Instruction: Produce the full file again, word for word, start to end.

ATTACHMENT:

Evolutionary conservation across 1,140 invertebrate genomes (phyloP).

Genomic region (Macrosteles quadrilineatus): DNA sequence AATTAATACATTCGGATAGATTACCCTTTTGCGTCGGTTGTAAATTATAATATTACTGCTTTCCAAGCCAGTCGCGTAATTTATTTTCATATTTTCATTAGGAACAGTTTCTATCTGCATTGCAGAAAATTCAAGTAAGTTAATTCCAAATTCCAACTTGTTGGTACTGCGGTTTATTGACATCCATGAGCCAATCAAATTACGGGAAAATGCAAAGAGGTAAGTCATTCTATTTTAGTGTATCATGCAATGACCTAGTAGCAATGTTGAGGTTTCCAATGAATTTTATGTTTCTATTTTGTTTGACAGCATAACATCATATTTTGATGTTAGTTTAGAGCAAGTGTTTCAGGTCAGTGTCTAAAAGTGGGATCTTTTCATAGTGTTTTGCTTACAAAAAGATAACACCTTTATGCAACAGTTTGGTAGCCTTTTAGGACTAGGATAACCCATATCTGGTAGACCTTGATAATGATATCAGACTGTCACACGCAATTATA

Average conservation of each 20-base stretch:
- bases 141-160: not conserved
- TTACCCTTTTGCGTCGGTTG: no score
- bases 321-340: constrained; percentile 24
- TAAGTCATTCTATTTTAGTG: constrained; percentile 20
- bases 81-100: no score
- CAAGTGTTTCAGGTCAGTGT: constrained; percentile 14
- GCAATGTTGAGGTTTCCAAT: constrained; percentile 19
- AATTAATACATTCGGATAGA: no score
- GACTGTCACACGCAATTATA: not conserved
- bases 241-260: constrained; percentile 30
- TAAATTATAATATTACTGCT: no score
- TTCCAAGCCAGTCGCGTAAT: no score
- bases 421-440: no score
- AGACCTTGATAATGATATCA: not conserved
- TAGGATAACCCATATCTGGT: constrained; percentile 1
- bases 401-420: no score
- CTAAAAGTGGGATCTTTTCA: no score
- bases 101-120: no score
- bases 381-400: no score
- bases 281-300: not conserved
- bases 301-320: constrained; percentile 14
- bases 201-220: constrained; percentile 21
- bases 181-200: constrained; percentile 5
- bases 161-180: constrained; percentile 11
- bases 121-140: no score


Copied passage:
Evolutionary conservation across 1,140 invertebrate genomes (phyloP).

Genomic region (Macrosteles quadrilineatus): DNA sequence AATTAATACATTCGGATAGATTACCCTTTTGCGTCGGTTGTAAATTATAATATTACTGCTTTCCAAGCCAGTCGCGTAATTTATTTTCATATTTTCATTAGGAACAGTTTCTATCTGCATTGCAGAAAATTCAAGTAAGTTAATTCCAAATTCCAACTTGTTGGTACTGCGGTTTATTGACATCCATGAGCCAATCAAATTACGGGAAAATGCAAAGAGGTAAGTCATTCTATTTTAGTGTATCATGCAATGACCTAGTAGCAATGTTGAGGTTTCCAATGAATTTTATGTTTCTATTTTGTTTGACAGCATAACATCATATTTTGATGTTAGTTTAGAGCAAGTGTTTCAGGTCAGTGTCTAAAAGTGGGATCTTTTCATAGTGTTTTGCTTACAAAAAGATAACACCTTTATGCAACAGTTTGGTAGCCTTTTAGGACTAGGATAACCCATATCTGGTAGACCTTGATAATGATATCAGACTGTCACACGCAATTATA

Average conservation of each 20-base stretch:
- bases 141-160: not conserved
- TTACCCTTTTGCGTCGGTTG: no score
- bases 321-340: constrained; percentile 24
- TAAGTCATTCTATTTTAGTG: constrained; percentile 20
- bases 81-100: no score
- CAAGTGTTTCAGGTCAGTGT: constrained; percentile 14
- GCAATGTTGAGGTTTCCAAT: constrained; percentile 19
- AATTAATACATTCGGATAGA: no score
- GACTGTCACACGCAATTATA: not conserved
- bases 241-260: constrained; percentile 30
- TAAATTATAATATTACTGCT: no score
- TTCCAAGCCAGTCGCGTAAT: no score
- bases 421-440: no score
- AGACCTTGATAATGATATCA: not conserved
- TAGGATAACCCATATCTGGT: constrained; percentile 1
- bases 401-420: no score
- CTAAAAGTGGGATCTTTTCA: no score
- bases 101-120: no score
- bases 381-400: no score
- bases 281-300: not conserved
- bases 301-320: constrained; percentile 14
- bases 201-220: constrained; percentile 21
- bases 181-200: constrained; percentile 5
- bases 161-180: constrained; percentile 11
- bases 121-140: no score